Facebook employees have been performing various tests and conducting field studies in India for several years. This work intensified ahead of India’s 2019 national elections; At the end of January of the same year, a handful of Facebook employees traveled to the country to meet with colleagues and talk to dozens of local Facebook users.
According to a note made after the trip, one of the main demands from users in India was that Facebook “take action against the kinds of misinformation linked to real harm, especially politics and tensions between religious groups.”
Ten days after the researcher opened the fake account to study disinformation, a suicide bombing in the disputed Kashmir border region sparked a wave of violence and an upsurge in accusations, disinformation and plots between Indian and Pakistani nationals .
After the attack, anti-Pakistani content began to circulate in the groups recommended by Facebook to which the researcher had joined. Many groups, she noted, had tens of thousands of users. Another report from Facebook, released in December 2019, found that Indian Facebook users tended to join large groups, with the country’s median group size of 140,000 members.
Graphic messages, including a meme showing the beheading of a Pakistani national and corpses wrapped in white sheets on the ground, circulated among the groups she joined.
After the researcher shared her case study with colleagues, her colleagues commented on the published report that they were concerned about misinformation about the upcoming elections in India.
Two months later, after the national elections began in India, Facebook implemented a series of measures to stem the flow of disinformation and hate speech in the country, according to an internal document titled Indian Election Case Study.
The case study painted an optimistic picture of Facebook’s efforts, including adding more fact-checking partners – the third-party point-of-sale network that Facebook works with to outsource fact-checking – and increasing the amount of fact-checking. misinformation he deleted. He also noted how Facebook had created a âpolitical whitelist to limit public relations risk,â essentially a list of politicians who were given a special fact-checking exemption.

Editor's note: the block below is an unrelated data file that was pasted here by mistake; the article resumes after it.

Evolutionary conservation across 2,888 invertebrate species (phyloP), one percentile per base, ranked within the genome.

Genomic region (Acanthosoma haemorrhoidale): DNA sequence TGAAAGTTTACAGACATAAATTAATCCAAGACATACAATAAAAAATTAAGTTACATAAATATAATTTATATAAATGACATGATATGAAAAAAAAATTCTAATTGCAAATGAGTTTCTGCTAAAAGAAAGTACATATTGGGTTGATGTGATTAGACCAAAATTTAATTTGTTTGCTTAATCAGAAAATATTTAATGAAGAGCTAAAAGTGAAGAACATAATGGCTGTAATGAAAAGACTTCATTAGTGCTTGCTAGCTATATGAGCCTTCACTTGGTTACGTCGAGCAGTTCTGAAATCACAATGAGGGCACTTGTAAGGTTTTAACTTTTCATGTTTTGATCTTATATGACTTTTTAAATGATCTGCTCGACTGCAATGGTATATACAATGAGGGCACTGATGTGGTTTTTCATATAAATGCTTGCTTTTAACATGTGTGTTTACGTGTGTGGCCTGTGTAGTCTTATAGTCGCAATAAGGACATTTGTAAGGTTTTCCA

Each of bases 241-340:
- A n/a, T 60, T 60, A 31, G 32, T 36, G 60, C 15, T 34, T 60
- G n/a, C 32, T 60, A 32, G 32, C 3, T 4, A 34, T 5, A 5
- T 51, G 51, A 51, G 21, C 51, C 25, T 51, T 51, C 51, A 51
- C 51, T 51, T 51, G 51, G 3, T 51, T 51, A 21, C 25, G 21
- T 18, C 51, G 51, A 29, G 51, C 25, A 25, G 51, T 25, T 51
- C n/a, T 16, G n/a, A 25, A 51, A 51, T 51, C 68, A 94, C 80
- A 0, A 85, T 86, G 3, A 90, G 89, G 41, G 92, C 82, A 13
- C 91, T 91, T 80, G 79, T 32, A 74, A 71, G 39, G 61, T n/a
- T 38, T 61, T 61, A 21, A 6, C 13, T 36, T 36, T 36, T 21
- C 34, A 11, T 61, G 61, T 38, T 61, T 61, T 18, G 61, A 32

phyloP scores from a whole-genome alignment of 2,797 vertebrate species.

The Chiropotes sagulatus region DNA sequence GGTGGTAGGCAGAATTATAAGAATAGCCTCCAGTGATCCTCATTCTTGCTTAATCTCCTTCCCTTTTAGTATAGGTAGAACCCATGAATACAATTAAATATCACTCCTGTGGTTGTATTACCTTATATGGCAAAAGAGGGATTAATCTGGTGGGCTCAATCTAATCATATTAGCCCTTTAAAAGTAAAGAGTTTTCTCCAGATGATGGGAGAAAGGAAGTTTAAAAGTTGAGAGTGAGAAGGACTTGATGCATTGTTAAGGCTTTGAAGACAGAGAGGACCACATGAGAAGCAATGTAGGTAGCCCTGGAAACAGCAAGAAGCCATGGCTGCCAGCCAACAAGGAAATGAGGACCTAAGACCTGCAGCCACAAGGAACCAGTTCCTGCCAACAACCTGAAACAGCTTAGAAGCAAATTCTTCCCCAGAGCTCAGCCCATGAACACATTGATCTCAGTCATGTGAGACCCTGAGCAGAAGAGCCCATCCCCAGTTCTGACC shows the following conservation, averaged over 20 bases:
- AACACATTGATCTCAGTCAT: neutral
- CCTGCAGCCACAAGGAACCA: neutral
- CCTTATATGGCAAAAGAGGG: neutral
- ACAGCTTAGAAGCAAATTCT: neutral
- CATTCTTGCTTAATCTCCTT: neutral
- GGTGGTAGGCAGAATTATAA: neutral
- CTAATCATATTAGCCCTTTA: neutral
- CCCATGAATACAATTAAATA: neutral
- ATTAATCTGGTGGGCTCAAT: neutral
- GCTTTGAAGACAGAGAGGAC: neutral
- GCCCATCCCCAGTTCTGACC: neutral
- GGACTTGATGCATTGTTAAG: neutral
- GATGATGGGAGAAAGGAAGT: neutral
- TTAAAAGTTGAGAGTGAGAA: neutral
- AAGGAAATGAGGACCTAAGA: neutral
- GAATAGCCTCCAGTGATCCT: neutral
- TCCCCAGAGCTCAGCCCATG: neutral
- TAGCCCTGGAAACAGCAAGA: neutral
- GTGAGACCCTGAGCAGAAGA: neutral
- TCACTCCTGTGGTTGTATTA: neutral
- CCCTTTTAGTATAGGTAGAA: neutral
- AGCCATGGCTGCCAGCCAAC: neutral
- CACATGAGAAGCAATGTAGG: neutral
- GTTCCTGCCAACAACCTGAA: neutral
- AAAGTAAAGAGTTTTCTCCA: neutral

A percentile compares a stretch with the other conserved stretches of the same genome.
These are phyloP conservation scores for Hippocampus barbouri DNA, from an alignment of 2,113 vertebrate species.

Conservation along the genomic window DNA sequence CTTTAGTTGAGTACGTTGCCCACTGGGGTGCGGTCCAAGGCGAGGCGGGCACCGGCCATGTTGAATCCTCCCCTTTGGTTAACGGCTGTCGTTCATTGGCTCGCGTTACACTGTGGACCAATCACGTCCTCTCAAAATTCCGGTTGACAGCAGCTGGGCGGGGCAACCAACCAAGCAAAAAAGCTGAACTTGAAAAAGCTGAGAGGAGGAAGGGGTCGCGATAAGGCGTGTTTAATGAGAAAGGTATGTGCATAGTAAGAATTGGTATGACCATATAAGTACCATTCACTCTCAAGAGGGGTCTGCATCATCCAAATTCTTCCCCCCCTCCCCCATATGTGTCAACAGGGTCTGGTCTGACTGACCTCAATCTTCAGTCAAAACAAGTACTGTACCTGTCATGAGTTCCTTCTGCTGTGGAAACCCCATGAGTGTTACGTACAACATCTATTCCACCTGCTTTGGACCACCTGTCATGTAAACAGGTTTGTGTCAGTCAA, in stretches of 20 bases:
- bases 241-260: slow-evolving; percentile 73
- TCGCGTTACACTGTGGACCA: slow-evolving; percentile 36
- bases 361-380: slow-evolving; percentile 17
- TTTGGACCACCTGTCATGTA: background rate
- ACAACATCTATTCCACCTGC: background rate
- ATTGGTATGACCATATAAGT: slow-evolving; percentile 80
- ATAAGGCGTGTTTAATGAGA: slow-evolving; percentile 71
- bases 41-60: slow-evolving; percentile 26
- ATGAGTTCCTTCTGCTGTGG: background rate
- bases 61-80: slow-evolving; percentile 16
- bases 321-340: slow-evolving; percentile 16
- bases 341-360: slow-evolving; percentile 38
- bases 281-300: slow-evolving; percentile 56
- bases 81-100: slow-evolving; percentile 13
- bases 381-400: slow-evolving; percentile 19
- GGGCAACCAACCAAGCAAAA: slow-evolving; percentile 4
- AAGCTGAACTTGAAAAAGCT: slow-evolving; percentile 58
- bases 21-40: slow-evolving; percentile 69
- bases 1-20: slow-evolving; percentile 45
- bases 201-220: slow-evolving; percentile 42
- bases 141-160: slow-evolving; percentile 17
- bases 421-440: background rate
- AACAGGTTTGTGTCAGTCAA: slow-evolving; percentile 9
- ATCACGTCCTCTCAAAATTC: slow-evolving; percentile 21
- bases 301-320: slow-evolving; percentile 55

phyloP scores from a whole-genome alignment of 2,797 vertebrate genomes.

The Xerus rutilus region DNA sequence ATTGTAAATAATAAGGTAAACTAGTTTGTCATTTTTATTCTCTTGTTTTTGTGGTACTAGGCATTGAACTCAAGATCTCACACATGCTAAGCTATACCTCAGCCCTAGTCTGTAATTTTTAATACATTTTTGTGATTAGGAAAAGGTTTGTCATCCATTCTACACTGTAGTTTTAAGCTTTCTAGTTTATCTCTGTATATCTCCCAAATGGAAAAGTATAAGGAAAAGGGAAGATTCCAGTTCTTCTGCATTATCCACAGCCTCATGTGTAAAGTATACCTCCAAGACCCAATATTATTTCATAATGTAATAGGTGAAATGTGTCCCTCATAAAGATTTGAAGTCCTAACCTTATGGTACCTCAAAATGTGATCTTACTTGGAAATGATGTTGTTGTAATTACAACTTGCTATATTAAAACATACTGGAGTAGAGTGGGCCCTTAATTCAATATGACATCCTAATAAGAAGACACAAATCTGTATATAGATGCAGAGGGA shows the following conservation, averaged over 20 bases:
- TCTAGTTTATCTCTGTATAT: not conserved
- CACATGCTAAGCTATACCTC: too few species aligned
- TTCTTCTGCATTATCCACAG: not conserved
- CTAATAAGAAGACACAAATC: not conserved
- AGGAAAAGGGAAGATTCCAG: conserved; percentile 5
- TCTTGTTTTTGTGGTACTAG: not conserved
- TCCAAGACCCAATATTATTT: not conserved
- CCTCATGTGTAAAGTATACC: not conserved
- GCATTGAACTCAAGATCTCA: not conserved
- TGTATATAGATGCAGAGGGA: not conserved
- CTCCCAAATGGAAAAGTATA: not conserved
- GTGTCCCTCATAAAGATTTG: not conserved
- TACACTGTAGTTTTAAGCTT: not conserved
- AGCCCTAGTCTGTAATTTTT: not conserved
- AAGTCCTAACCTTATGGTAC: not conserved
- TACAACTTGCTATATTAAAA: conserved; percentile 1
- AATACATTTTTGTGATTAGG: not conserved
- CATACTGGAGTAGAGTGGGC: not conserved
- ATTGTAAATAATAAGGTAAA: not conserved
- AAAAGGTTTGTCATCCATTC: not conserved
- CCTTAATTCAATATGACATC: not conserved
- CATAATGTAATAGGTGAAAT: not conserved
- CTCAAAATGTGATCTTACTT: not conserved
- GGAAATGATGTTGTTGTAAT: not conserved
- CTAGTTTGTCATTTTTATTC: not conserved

The study did not note the huge problem the company faces with robots in India, nor issues such as voter suppression. During the election, Facebook saw a spike in bots – or fake accounts – linked to various political groups, as well as efforts to spread misinformation that could have affected people’s understanding of the voting process.
In a separate report produced after the election, Facebook found that more than 40% of the most common views or impressions in the Indian state of West Bengal were âfake / inauthenticâ. An inauthentic account had accumulated over 30 million impressions.
A report released in March 2021 showed that many of the issues raised in the 2019 election persisted.
In the internal document, titled Adversarial Harmful Networks: India Case Study, Facebook researchers wrote that there were groups and pages “filled with inflammatory and deceptive anti-Muslim content” on Facebook.
The report says there have been a number of dehumanizing messages comparing Muslims to ‘pigs’ and ‘dogs’, and misinformation claiming that the Qur’an, Islam’s holy book, calls on men to rape female members of their families.
Much of the material circulated around Facebook groups promoting Rashtriya Swayamsevak Sangh, a right-wing and nationalist Indian group closely linked to India’s ruling Bharatiya Janata Party, or BJP. border, and posted Facebook posts calling for the expulsion of Muslim populations from India and promoting a Muslim population control law.
Facebook knew that such harmful posts were proliferating on its platform, the report said, and it needed to improve its “classifiers,” which are automated systems capable of detecting and removing posts containing violent and inciting language. Facebook has also been reluctant to designate RSS as a dangerous organization due to “political sensitivities” that could affect the functioning of the social network in the country.
Of the 22 officially recognized languages ââin India, Facebook said it has trained its AI systems in five. (He said he had human reviewers for others.) But in Hindi and Bengali, he still didn’t have enough data to properly vet content, and much of the content targeting Muslims ân ‘is never reported or implemented,’ according to the Facebook report. .
Five months ago, Facebook was still struggling to effectively suppress hate speech against Muslims. Another company reports detailed efforts by Bajrang Dal, an extremist group linked to the BJP, to post articles containing anti-Muslim narratives on the platform.
Facebook plans to designate the group as a dangerous organization because it “incites religious violence” on the platform, according to the document. But he hasn’t done it yet.
âJoin the group and help lead the group; increase the number of group members, friends, âsaid a post seeking recruits on Facebook to disseminate Bajrang Dal’s messages. âFight for truth and justice until the unjust are destroyed. “
Ryan mac, Cecilia Kang and Mike isaac contributed reports.